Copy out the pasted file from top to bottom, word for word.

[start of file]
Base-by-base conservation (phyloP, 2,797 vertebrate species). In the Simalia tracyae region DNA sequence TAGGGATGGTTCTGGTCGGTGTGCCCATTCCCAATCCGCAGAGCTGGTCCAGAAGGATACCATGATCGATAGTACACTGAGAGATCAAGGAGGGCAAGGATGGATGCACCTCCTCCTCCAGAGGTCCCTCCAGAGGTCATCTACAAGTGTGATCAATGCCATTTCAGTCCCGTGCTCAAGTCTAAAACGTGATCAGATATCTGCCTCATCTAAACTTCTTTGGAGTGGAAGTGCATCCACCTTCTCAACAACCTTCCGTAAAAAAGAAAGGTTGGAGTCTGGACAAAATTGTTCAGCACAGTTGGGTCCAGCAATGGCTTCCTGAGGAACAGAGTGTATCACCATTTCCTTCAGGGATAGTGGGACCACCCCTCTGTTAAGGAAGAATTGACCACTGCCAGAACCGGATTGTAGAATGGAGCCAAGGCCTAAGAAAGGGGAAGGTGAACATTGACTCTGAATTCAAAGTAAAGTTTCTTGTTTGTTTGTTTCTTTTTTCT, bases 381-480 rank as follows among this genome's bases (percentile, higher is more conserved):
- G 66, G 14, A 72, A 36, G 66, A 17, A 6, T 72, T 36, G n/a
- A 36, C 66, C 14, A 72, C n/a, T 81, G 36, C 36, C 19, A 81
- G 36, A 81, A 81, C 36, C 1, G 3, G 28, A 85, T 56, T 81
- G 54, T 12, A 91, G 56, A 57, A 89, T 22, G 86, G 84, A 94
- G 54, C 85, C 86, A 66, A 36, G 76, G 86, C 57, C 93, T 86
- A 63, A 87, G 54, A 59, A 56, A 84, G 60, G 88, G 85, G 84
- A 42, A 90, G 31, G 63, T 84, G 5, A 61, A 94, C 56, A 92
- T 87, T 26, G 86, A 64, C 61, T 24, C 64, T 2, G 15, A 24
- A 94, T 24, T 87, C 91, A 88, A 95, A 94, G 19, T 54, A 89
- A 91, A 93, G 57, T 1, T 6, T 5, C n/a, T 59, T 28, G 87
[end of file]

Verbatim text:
Base-by-base conservation (phyloP, 2,797 vertebrate species). In the Simalia tracyae region DNA sequence TAGGGATGGTTCTGGTCGGTGTGCCCATTCCCAATCCGCAGAGCTGGTCCAGAAGGATACCATGATCGATAGTACACTGAGAGATCAAGGAGGGCAAGGATGGATGCACCTCCTCCTCCAGAGGTCCCTCCAGAGGTCATCTACAAGTGTGATCAATGCCATTTCAGTCCCGTGCTCAAGTCTAAAACGTGATCAGATATCTGCCTCATCTAAACTTCTTTGGAGTGGAAGTGCATCCACCTTCTCAACAACCTTCCGTAAAAAAGAAAGGTTGGAGTCTGGACAAAATTGTTCAGCACAGTTGGGTCCAGCAATGGCTTCCTGAGGAACAGAGTGTATCACCATTTCCTTCAGGGATAGTGGGACCACCCCTCTGTTAAGGAAGAATTGACCACTGCCAGAACCGGATTGTAGAATGGAGCCAAGGCCTAAGAAAGGGGAAGGTGAACATTGACTCTGAATTCAAAGTAAAGTTTCTTGTTTGTTTGTTTCTTTTTTCT, bases 381-480 rank as follows among this genome's bases (percentile, higher is more conserved):
- G 66, G 14, A 72, A 36, G 66, A 17, A 6, T 72, T 36, G n/a
- A 36, C 66, C 14, A 72, C n/a, T 81, G 36, C 36, C 19, A 81
- G 36, A 81, A 81, C 36, C 1, G 3, G 28, A 85, T 56, T 81
- G 54, T 12, A 91, G 56, A 57, A 89, T 22, G 86, G 84, A 94
- G 54, C 85, C 86, A 66, A 36, G 76, G 86, C 57, C 93, T 86
- A 63, A 87, G 54, A 59, A 56, A 84, G 60, G 88, G 85, G 84
- A 42, A 90, G 31, G 63, T 84, G 5, A 61, A 94, C 56, A 92
- T 87, T 26, G 86, A 64, C 61, T 24, C 64, T 2, G 15, A 24
- A 94, T 24, T 87, C 91, A 88, A 95, A 94, G 19, T 54, A 89
- A 91, A 93, G 57, T 1, T 6, T 5, C n/a, T 59, T 28, G 87